10 dangerous Food Additives to avoid

Tuesday Sep 20, 2011 | Dr. Said | Comments Off on 10 dangerous Food Additives to avoid

Food additives are substances intentionally added to food during manufacturing to increase the the desirability of the finished product. Additives can alter the color, texture and stability of the food or reduce the spoilage time. There are approximately 2000 different types of additives. The standard American diet includes 3-5 pounds of those additives per year. Additives can be toxic chemicals that can give rise to a number of symptoms. The most common are psychological or neurological such as depression, headaches, mental dysfunction,mental illness or abnormal nerve reflexes. Preservatives accumulate in body fat. The most common allergic reaction experienced is hives.


BHA (butylated hydroxyanisole) / BHT (butylated hyroxloluene);

BHA and BHT are antioxidants. Oxygen reacts preferentially with BHA or BHT rather than oxidizing fats or oils, thereby protecting them from spoilage. In addition to being oxidizable, BHA and BHT are fat-soluble. Both molecules are incompatible with ferric salts. In addition to preserving foods, BHA and BHT are also used to preserve fats and oils in cosmetics and pharmaceuticals.

Sodium Benzoates;

it is a widely used food preservative, with E number E211. It is the sodium salt of benzoic acid and exists in this form when dissolved in water. It can be produced by reacting sodium hydroxide with benzoic acid.  Benzoic acid and benzoates are widely used and are commonly found in shrimp and farm raised fish is extremely high amounts.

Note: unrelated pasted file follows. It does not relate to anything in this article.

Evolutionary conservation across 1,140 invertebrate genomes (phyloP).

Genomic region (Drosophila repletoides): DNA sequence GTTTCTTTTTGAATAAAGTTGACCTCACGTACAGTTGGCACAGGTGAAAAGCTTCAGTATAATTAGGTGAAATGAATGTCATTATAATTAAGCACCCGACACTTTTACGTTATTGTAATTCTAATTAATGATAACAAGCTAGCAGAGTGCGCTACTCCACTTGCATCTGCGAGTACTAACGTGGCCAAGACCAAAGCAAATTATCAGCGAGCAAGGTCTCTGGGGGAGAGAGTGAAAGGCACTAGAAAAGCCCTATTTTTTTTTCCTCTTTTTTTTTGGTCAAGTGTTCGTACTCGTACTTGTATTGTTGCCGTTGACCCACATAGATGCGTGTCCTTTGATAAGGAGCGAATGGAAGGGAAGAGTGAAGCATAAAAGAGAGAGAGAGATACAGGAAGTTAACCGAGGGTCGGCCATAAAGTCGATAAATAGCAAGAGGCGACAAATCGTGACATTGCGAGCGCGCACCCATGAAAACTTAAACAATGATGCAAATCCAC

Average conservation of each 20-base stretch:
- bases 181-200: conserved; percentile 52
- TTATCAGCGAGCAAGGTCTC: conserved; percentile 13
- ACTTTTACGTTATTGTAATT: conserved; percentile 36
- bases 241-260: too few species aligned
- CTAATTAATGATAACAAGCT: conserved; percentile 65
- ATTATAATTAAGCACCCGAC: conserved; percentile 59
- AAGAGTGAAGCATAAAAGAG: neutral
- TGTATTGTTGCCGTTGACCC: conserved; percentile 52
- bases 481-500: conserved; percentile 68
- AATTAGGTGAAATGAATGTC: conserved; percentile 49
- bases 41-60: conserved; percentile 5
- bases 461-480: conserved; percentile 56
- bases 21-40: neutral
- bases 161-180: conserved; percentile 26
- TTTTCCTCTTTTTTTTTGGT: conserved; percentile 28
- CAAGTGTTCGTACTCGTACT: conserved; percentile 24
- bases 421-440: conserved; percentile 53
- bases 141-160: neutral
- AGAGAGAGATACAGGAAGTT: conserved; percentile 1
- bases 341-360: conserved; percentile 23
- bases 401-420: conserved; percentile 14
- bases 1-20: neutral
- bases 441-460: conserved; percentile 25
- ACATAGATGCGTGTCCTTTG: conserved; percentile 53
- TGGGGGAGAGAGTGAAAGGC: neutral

There is much more concern over the issue of sodium benzoate in Britain. Professor Piper of Sheffield University says that his studies of sodium benzoate in laboratory tests suggest that it can create free radicals and damage cells. While it is already linked with leukemia, new research suggests is may lead to cirrhosis of the liver and Parkinson’s disease.

In 2000 the World Health Organization reported that there are many studies showing that sodium benzoate can cause hives, asthma and anaphylactic shock in sensitive people.


Sulfites are a group of sulfur-based compounds that may occur naturally or may be added to food as an enhancer and preservative. The FDA estimates that one out of 100 people is sensitive to the compounds. Typically used to prevent browning, color changes, or microbial spoilage. Commonly sprayed on fresh fruits, vegetable, and fresh shrimp.The average person in U.S consumes 2-3 mg per day. If restaurants are the main source of meals, then an average of 150 mg per day is consumed.

 Sodium nitrites and Sodium nitrits: